GW/year. Tariffs will decrease 3% for each GW of additional installed
capacity and increase 2.5% if the fixed limit is not reached.
J. Jones,Country Profile: Australia,RenewableEnergyWorld.com, 20
December 2010.
Chinese Wind Energy Association (CWEA), 2010 China Wind Power
Installed Capacity Statistics (Beijing: 2011).
CWEA Web site, www.cwea.org.cn; GWEC, op. cit. note 9; China
Electricity Council, www.cec.org.cn, as quoted in China Country
report of the Wind Energy International 2011/2012 yearbook, May
2011.
It should be noted that Chinas previous targets for wind set in the
2007 Medium and Long Term Renewable Energy Development plan
needed to be revised as wind power capacity has developed much
more rapidly than expected in recent years. Existing formal
documents covering new targets for wind power for 2020 have not yet
been officially released, but an unofficial target is now considered at
least 150 GW by 2020, and possibly 200 GW.
Data from the Chinese Renewable Energy Industries Association
(CREIA). Also seeWind Power Industry Facing Big Challenges,
Peoples Daily, 20 January 2011.
S. Chakrabati, S. Das, and J. Khatrani, Renewable Energy
Development in India. Ernst and Young Country Attractiveness
Industries,RenewableEnergyWorld.com, 20 December 2010.
J. Lane,Is Brazil the Big Winner?RenewableEnergyWorld.com, 1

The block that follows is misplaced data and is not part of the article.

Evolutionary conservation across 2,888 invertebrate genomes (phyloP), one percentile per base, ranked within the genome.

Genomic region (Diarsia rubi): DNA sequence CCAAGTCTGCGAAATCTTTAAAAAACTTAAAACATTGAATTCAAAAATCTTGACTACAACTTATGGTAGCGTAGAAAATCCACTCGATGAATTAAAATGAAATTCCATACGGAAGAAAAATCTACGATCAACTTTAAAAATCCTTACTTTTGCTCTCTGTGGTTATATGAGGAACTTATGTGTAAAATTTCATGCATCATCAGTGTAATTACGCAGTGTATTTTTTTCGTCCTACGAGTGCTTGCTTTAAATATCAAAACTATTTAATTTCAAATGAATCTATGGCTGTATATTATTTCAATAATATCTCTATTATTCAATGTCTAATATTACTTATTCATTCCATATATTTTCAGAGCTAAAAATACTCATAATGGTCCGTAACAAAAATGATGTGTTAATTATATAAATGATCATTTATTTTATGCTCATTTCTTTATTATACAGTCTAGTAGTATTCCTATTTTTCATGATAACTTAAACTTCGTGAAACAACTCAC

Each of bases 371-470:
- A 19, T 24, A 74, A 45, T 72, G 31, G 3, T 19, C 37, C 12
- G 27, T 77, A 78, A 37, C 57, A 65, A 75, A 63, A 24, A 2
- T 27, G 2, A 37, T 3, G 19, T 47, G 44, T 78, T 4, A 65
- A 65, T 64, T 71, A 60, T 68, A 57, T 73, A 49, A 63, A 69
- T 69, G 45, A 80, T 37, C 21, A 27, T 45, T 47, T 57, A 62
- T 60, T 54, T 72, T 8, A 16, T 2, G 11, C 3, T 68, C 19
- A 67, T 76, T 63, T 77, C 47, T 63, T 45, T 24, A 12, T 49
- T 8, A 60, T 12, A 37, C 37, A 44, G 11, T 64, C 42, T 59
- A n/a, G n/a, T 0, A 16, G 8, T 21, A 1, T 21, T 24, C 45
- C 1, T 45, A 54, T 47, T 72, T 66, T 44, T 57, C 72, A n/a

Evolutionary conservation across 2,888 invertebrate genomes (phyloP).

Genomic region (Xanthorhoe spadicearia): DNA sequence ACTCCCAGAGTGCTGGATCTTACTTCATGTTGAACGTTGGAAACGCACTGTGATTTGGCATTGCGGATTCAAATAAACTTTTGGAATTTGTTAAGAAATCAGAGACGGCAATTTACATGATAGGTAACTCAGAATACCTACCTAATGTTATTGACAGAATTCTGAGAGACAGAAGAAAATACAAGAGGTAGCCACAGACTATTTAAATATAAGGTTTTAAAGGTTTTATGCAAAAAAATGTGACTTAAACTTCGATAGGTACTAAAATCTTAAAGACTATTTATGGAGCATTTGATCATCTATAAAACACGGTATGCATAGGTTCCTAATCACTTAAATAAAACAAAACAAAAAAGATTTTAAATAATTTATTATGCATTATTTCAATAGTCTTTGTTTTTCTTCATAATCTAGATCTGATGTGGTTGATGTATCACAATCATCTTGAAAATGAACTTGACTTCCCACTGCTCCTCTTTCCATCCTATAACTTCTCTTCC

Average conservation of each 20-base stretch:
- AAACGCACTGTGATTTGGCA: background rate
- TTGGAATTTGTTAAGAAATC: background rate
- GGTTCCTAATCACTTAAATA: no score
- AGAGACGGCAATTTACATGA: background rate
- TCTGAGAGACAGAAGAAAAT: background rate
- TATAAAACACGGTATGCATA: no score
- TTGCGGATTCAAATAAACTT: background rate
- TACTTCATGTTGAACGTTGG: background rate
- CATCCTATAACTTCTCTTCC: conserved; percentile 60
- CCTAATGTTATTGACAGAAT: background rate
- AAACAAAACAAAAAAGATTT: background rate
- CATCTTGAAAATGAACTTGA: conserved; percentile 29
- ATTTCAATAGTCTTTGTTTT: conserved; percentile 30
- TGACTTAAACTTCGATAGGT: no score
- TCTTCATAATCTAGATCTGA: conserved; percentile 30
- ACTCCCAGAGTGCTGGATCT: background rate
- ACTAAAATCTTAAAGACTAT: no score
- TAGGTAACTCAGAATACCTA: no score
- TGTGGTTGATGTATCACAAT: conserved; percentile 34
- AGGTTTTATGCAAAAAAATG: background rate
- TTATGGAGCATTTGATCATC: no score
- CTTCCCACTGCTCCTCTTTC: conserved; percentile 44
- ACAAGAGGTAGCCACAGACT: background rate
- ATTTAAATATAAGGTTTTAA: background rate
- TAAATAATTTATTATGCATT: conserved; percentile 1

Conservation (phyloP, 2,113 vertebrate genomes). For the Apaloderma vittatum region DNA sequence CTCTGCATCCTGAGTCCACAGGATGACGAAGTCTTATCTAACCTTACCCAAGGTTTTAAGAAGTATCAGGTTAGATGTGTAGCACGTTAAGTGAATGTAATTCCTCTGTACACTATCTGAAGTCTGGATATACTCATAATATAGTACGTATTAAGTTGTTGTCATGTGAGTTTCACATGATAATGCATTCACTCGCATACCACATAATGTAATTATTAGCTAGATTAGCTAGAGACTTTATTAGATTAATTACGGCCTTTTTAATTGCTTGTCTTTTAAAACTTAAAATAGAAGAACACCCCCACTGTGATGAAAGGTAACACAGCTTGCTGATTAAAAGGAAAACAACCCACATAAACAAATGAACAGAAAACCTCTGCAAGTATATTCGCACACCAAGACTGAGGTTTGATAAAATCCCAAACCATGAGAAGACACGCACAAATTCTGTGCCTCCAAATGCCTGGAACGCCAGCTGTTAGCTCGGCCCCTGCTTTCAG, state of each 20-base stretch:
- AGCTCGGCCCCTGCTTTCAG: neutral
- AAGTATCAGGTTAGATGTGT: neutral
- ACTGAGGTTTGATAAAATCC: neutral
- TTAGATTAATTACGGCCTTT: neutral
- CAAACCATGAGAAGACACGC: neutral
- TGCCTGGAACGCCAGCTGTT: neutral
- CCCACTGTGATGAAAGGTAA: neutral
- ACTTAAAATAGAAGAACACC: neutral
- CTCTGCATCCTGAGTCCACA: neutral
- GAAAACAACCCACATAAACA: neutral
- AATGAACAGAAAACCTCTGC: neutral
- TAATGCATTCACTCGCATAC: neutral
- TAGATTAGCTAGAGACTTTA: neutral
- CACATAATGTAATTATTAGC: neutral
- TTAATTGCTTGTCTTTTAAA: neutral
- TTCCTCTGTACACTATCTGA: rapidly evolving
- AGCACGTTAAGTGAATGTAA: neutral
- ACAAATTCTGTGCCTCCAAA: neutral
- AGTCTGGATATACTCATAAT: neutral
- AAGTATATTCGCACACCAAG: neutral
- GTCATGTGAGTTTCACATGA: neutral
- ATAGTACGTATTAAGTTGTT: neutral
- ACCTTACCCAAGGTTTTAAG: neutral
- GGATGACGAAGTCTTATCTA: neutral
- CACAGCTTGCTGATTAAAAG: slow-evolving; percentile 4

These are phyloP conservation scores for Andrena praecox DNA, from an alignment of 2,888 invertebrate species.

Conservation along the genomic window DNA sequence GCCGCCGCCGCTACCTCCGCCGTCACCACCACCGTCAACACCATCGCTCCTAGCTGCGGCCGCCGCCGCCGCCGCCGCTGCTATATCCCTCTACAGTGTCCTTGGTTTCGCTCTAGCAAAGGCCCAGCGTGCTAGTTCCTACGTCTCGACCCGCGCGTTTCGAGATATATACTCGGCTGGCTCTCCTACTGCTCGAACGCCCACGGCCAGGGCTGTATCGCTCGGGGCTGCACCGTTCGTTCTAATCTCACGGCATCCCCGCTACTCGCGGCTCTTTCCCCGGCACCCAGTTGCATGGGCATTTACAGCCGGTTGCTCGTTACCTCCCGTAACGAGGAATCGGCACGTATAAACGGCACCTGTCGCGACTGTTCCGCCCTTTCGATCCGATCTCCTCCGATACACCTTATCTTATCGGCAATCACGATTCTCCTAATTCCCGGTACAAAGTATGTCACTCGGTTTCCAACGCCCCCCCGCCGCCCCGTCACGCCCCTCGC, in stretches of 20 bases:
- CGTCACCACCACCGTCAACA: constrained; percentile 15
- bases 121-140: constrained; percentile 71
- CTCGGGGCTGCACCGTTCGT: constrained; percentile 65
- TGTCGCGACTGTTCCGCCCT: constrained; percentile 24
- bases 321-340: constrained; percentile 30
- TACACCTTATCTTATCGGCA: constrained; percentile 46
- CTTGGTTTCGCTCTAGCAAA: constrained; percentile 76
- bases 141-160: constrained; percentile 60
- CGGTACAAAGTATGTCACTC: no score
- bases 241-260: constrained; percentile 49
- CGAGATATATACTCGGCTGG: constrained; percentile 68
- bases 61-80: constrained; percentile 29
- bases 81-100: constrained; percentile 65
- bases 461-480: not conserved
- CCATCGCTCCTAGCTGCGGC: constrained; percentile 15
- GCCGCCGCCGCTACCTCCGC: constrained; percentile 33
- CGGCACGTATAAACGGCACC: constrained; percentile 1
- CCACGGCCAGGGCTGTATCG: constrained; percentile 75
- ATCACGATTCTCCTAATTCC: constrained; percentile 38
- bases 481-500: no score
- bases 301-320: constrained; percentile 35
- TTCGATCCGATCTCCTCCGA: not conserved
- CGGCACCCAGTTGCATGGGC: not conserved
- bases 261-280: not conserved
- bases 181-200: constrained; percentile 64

December 2010.
C.F. De Saravia, A.D. Rosell, and J. Siemer,Coup de Grce: A New
Royal Decree Slashes Tariffs and Opens the Door to Retroactive
Changes for Spanish PV,Photon International, January 2011, pp.
6668.
EnviroFinland,Finland Takes Concrete Steps to Promote Renewable
Energy,15 January 2011, at www.energy-enviro.fi.
Meghan Sapp,Spain Sets 6.2% Biofuels Target for 2011, Higher for
2012,Biofuels Digest.com, 12 April 2011.
German Federal Ministry of Economics and Technology, Concept for
an Environmentally Sound, Reliable and Affordable Energy Supply,

26
27
28
29
30

31
32

33
34

35

36

37
38

39

40

41
42
43
44
45

28 September 2010; P. Gipe,Germany Ups Renewable Energy Target


Again,Alliance for Renewable Energy, 4 August 2010.
Y. Sun,Taiwan Increases Its Renewable-Energy Target to 16
Percent After Law Spurs Demand,Bloomberg.com, 29 September
2010.
Regional Centre for Renewable Energy and Energy Efficiency,
RCREEE Newsletter, August 2010.
B. Khumali,Department of Energy Offers 200,000 Subsidies for Solar
Water Heating Programme,press release (Pretoria: Department of
Energy, Republic of South Africa, 29 July 2010).
S. Grainger,Central America Taps Volcanoes for Electricity,
Reuters, 22 September 2010.
Government Approves 1000 MW Grid-connected Solar Power
Projects,The Hindu, 30 August 2010. See alsoIndia Mandates Use
of Local Components in New Solar Policy,Bloomberg.com, 25 July
2010.
American Council On Renewable Energy (ACORE),Renewable
Energy in Oklahoma,February 2011, www.acore.org/files/pdfs/
states/Oklahoma.pdf.
D. Hemlock,Big Wind Project Could Spur Renewable Energy
Revolution in Puerto Rico,RenewableEnergyWorld.com, 6 December,
2010. Corrected to 12% for years 201519, 15% for years 202027, a yetto-be-determined target for years 202834, and 20% by 2035.
B. Clark,Cook Islands Moves Towards 100 Percent Renewable
Electricity,Aus/NZ/Oceania Affairs, Suite101.com, 7 April 2011.
Directorate of Energy and Climate Change, Ministry of Foreign
Affairs, United Arab Emirates, personal communication with REN21,
July 2011; andDubai Energy Forum Gets Underway: Emirate
Targets 5% of Energy Needs to Be Met Through Renewable Sources